In these circumstances, the Court was satisfied that the settlement agreement was fair and reasonable, especially in light of the apportionment of the settlement amount pro-rated in accordance with the group members’ respective claims.

In pursuing the recovery as a class action versus 100 various proceedings, we were able to efficiently settle all claims together at minimum cost to enhance insurers access to justice.

Implications for future market cargo recoveries

Legal Practitioners

For legal practitioners, it provides an option for class actions to be commenced on behalf of insurers where there has been a common event that causes loss to multiple insureds who are insured by different insurers. There does not need to be simply a cargo claim for this process to be justified and be of benefit to insurers.

The class action regime allows subrogated insurers to aggregate multiple claims but keep costs to a minimum. For example, in this matter Insurer’s saved approximately AUD$450,000 in Federal Court filing fees alone by commencing a class action versus commencing 104 individual proceedings.

This is achieved through the class action mechanism which allows the determination of common questions on liability and quantum for one lead class applicant which are binding on the respondents in so far as the common questions impact all class members.

This means there does not need to be multiple liability or quantum trials, which will save significant costs for the insurer class members, increasing their net recovery. Class actions also avoid the risk of inconsistent factual findings in various judgments.

Commencing a class action puts increased pressure on defendants because it means a trial can be run cheaply on liability as the preliminary point with quantum addressed later.

The process also preserves potential rights when not all claimants are known and there may be limitation issues. This is because when a class action is commenced, the running of any limitation period that applies to the claim of a group member to which the proceeding relates is suspended (ss 33ZE of the Federal Court Act).

At the same time, commencing a class action involves additional procedure such as giving notice to all group members throughout the proceedings and obtaining court approval for any settlement.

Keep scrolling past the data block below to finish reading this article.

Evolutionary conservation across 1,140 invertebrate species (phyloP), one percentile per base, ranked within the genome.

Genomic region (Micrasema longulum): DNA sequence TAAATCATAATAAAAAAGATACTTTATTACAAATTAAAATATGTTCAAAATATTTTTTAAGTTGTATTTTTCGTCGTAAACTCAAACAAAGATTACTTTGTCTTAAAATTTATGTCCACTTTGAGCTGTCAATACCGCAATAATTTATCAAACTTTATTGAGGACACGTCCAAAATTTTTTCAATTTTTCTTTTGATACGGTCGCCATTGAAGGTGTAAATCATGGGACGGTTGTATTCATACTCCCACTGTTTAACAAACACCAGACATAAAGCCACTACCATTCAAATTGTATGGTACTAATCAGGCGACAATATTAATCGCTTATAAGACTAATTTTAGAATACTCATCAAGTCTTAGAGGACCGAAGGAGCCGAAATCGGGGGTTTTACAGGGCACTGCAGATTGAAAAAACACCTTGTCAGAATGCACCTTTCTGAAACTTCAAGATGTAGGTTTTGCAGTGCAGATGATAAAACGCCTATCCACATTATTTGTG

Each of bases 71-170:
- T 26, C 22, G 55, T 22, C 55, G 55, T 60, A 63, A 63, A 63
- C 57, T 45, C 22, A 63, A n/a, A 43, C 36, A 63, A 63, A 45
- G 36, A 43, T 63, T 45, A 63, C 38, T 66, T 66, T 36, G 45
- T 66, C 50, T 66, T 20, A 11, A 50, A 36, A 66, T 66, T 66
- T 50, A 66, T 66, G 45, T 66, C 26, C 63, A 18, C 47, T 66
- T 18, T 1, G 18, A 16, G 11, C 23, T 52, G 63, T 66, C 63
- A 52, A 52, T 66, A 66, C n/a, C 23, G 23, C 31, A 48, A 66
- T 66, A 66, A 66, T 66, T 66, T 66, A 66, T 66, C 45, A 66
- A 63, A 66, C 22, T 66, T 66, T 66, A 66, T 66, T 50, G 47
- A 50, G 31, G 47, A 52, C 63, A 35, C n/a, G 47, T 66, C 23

Insurers

There are also various benefits of class actions for insurers as a whole, not just in cargo recoveries, given:

  • class action costs are low and can be divided between numerous group members;
  • there is an ability to pool multiple claims and create a class, which provides an opportunity for insurers to seek relief for small amounts of money;
  • which in turn means, recoveries will be more efficient, uniform and pro-rated in accordance with each insured’s losses

Furthermore, the class action process allows a de-facto separation of legal issues, which means the liability of parties can be addressed quickly and cheaply. This also allows the quantum of the class to be assessed at a later stage.

Owners & Carriers

For owners and carriers, the class action demonstrates the importance of ensuring a vessel is seaworthy and properly securing cargo with appropriate lashings and supporting structures to prevent a stow collapse.

Container ships are now capable of carrying thousands of containers, increasing the potential for stow collapses.

If a stow collapse does occur, it provides various cargo interests a common event to jointly pursue a class action against owners and/or carriers for loss or damage to cargo.

A link to the judgment can be found here: https://www.judgments.fedcourt.gov.au/judgments/Judgments/fca/single/2022/2022fca0565